Heightened security in the United States and Britain could boost demand for executive jets, a sector expanding with more models, greater range, and cheaper seats on planes once the preserve of the super-rich.

Analysts say a suspected plot to blow up transatlantic airliners flying from Britain to the United States which sparked travel chaos on Thursday underscored the appeal of such jets, which typically seat fewer than 20 passengers.

Executive jets offer an alternative for busy executives or wealthy travellers who want to bypass crowded airport terminals by using quiet, smaller airports.

Still often associated with the fabulously wealthy and famous film stars such as actor John Travolta who pilots his own Gulfstream, the industry has widened its potential market with pre-paid cards for flying hours, fractional ownership schemes and a new class of smaller, far cheaper models dubbed "very light jets" (VLJs) due to hit the market by 2008.

Two people flying from one of London's Biggin Hill airport to Toulouse in southern France, for example, would pay about 5,200 pounds to charter a private jet on a round trip versus less than 400 pounds on a budget airline.

"We are looking at security queues being considerably longer and time is money for businessmen so that pushes them towards going on executive jets," said Geoff van Klaveren, an airlines analyst at Exane BNP Paribas in London.

Sheer congestion at major airports is already helping spur sales of such planes, which contributed to record levels for general aviation aircraft in the first half of 2006 which hit more than 1,800 planes worth almost $9 billion.

Business jet sales faltered after a record 784 planes delivered in 2001 but are surging this year, on track for a new record with 415 sold by mid-year, said Katie Pribyl, director of communications at the Washington-based General Aviation Manufacturers Association.

ALTERNATIVE AIRPORTS

Airports were already overstretched and according to travel information firm OAG an estimated 7 million transatlantic passengers will now face delays or cancellations in August if current levels of heightened security at U.S. and UK airports persist.

The executive jet sector offers a network of 5,000 airports to bypass congested major airports as well as various financing alternatives to outright purchase of a business jet.

Automaker Honda Motor Co. (HMC) and Brazilian planemaker Embraer are two top firms gearing up to enter the new VLJ market segment.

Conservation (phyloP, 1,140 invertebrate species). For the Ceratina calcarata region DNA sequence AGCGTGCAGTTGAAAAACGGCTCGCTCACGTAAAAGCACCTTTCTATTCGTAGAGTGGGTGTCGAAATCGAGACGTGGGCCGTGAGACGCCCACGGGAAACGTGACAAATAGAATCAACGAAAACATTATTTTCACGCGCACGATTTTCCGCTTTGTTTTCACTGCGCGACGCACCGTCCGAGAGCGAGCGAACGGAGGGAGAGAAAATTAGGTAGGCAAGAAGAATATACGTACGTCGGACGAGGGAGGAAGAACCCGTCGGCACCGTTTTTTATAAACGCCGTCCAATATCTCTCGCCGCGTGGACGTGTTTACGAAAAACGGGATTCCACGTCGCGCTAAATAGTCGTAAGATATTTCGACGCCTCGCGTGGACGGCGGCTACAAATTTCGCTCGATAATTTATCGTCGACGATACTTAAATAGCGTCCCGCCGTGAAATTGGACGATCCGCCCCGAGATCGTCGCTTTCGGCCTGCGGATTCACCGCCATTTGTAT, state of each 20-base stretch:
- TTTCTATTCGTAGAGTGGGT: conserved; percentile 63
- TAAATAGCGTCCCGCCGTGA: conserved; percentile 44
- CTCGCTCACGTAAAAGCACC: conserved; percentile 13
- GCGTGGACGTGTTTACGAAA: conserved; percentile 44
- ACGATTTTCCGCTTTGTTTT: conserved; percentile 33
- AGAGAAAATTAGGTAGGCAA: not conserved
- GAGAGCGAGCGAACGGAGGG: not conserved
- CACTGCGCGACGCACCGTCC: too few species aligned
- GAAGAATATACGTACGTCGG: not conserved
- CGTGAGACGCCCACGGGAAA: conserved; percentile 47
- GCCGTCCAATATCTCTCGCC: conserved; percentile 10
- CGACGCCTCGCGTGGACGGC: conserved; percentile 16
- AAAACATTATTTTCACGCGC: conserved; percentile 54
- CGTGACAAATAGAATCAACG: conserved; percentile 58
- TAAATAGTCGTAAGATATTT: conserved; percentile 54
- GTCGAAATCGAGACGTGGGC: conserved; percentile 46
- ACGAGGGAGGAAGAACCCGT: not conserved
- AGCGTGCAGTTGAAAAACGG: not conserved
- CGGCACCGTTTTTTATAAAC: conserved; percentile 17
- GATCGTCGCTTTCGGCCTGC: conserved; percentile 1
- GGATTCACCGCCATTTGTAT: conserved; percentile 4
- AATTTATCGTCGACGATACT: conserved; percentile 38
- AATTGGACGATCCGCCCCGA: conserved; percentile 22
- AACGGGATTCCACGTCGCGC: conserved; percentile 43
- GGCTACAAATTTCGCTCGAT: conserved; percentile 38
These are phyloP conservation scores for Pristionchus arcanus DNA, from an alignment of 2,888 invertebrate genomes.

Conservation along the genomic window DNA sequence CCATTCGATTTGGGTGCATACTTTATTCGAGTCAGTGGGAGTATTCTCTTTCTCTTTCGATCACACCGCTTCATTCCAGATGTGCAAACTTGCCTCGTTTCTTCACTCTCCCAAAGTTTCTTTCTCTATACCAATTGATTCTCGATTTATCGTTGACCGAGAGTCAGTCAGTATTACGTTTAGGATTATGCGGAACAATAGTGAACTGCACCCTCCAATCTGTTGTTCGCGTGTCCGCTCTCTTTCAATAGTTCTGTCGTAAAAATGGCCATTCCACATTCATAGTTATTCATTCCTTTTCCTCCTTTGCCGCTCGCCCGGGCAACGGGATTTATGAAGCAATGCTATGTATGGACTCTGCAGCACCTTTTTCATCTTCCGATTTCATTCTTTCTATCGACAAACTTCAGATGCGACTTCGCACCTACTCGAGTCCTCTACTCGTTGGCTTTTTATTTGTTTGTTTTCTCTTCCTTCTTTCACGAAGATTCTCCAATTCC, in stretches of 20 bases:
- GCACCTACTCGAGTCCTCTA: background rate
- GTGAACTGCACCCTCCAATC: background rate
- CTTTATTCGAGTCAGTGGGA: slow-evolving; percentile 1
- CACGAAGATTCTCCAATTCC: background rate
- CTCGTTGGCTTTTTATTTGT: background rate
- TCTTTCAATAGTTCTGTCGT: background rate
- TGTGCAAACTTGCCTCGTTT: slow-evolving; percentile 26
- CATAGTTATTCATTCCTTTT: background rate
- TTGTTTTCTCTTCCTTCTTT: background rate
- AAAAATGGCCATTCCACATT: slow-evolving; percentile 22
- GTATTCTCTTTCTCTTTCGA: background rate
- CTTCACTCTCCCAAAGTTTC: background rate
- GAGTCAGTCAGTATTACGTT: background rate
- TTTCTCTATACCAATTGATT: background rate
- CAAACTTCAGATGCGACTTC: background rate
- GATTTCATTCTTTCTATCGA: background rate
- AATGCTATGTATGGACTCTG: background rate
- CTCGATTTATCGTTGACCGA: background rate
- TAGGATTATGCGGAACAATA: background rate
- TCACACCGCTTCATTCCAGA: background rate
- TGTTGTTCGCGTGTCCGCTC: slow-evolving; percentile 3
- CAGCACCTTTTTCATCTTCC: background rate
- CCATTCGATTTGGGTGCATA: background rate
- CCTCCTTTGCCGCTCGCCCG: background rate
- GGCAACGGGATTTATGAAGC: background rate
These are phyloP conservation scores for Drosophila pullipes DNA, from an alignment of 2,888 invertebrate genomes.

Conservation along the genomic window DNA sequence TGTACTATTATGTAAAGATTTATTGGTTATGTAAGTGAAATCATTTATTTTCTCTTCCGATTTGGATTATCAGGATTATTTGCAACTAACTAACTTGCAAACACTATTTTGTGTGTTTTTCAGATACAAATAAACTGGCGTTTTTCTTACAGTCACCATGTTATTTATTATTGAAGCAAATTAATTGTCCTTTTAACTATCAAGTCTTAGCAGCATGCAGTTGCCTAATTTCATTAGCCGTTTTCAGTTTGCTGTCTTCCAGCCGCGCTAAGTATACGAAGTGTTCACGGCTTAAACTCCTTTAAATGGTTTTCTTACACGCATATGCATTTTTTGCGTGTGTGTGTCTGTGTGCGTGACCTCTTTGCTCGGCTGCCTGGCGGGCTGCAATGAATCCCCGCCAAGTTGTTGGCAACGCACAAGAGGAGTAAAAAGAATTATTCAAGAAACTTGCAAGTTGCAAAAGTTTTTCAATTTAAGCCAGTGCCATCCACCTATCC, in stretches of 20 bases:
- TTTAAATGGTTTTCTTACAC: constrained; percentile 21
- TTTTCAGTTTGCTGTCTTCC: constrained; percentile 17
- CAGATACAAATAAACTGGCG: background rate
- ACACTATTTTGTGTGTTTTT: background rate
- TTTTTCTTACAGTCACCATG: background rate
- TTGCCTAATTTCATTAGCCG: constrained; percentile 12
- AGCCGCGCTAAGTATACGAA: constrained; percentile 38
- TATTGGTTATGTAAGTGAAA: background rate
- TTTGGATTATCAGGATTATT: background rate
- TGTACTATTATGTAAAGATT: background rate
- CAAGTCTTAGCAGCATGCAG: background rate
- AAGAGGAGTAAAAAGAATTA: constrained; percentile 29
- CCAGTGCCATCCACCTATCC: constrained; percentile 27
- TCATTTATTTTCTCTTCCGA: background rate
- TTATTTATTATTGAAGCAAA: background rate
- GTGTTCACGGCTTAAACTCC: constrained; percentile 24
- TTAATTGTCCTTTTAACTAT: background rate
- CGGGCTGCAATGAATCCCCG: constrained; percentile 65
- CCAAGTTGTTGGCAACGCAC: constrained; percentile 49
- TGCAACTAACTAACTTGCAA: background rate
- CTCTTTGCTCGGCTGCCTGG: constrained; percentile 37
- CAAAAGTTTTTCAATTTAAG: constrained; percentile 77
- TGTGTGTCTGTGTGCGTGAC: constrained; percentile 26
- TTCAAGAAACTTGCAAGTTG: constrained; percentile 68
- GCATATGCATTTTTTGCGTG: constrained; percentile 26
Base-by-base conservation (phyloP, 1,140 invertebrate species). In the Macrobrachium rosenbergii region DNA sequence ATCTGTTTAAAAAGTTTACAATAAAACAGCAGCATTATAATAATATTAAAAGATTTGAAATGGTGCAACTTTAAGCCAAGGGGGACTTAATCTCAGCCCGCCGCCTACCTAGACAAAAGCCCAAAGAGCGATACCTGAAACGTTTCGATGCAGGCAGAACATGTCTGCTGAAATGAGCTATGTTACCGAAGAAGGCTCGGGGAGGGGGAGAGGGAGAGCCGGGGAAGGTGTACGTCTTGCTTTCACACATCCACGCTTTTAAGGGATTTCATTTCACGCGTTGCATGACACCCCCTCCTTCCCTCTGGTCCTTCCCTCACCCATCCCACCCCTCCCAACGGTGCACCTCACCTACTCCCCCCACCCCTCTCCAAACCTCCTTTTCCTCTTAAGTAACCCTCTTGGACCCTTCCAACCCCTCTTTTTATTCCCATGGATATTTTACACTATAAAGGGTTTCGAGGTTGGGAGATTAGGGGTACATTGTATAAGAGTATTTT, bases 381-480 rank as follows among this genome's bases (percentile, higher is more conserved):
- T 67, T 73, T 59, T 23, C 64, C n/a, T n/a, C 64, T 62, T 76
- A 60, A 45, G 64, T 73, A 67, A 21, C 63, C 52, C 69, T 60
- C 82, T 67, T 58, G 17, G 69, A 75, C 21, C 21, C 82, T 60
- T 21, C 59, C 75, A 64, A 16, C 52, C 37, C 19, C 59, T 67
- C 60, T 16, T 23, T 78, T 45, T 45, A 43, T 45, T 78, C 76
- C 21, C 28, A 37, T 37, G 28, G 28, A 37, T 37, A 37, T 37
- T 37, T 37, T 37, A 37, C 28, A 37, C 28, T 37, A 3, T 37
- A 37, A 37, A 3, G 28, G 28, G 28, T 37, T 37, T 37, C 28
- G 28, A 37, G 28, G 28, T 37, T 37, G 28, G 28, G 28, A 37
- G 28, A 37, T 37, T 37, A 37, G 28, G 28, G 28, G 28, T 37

Florida-based DayJet, set up by former software firm Citrix Systems Inc. chief executive Ed Iacobucci, expects to start flying VLJs in 2009 to offer an "air taxi" service that is expected to lower the cost of executive jet travel so smaller businesses can afford it.

Current major executive jet makers include France's Dassault Aviation and U.S. firms Gulfstream and Cessna.

Canada's Bombardier is the sector leader, building models such as the Global Express, which can seat up to 19 passengers plus crew and fly more than 11,000 kilometres (6,835 miles), far enough to go from London to Dubai, for example.

A Global Express costs about $45 million while some of the VLJs due to hit the market are expected to sell for as little as $1.3 million, the same price as a Bugatti Veyron sportscar.

CARDS AND FRACTIONAL OWNERSHIP

Bombardier via its SkyJet unit offers cards that allow individuals or companies to purchase as few as 25 hours of guaranteed, fixed-price access to business jet travel.

The service taps a fleet of over 900 business jets based in Europe, North America, Asia-Pacific and the Middle East.

The industry also offers pay-as-you-go on-demand charter flights.

Another approach is fractional ownership of the type offered by NetJets Inc., part of Warren Buffet's Berkshire Hathaway Inc. (BRK-A).

, which offers stakes for as little as $400,000 which buys the user access to a fleet of business jets of various sizes and ranges.

TIGHTENING RULES

A British government watchdog in June called for executive jet travel to be more tightly regulated, citing the risk that such aircraft could be hijacked.

Lord Carlile, the Home Office's independent reviewer of terrorism laws, said companies which offer executive jets by the hour should be subject to European Union and UK security regulations.

"It is possible to purchase, from reputable international companies, piloted flying hours in sophisticated executive jets capable of high speed travel from continent to continent. The risk of hijacking of such aircraft is not fanciful," Carlile said in a report on Britain's anti-terrorism laws.

Yet analysts say even if smaller airports are forced to adopt the same tight security measures that are slowing major airports, executive jet travel will offer benefits.

"The difference is if you only have 8 people going through that (security) process it is not going to impact your travel too much," van Klaveren said.